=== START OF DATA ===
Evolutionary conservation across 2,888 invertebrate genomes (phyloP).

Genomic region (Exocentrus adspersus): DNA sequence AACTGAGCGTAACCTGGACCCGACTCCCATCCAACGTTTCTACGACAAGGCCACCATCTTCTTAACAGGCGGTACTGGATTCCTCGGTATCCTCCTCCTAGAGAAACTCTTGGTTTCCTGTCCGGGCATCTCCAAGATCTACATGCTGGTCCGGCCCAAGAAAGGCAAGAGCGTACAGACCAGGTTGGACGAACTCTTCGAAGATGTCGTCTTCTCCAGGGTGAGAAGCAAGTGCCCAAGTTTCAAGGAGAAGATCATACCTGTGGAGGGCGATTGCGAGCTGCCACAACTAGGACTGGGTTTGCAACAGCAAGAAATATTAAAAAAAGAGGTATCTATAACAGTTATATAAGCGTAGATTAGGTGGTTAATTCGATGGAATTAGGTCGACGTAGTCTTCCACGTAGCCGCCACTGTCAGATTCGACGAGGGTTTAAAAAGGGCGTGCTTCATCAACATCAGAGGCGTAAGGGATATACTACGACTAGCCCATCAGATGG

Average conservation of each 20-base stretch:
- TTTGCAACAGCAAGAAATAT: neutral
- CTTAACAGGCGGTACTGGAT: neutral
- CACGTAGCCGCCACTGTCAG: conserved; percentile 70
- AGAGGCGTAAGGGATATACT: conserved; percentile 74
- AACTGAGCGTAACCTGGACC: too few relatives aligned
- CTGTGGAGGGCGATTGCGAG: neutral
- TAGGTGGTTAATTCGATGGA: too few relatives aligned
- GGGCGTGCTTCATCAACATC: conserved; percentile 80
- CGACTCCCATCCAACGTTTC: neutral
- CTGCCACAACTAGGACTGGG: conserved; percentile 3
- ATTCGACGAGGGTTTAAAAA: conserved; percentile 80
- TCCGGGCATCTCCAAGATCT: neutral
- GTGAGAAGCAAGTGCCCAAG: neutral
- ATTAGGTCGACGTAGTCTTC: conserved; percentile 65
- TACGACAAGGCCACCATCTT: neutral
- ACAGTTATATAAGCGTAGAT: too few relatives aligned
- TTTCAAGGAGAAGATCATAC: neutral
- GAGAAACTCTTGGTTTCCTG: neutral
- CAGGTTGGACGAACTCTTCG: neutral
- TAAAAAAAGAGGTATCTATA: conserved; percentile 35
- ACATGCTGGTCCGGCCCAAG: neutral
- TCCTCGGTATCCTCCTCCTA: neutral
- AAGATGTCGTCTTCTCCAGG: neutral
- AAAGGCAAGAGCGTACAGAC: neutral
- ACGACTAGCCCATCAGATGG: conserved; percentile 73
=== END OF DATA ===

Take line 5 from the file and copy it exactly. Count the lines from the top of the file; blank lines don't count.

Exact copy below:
- CTTAACAGGCGGTACTGGAT: neutral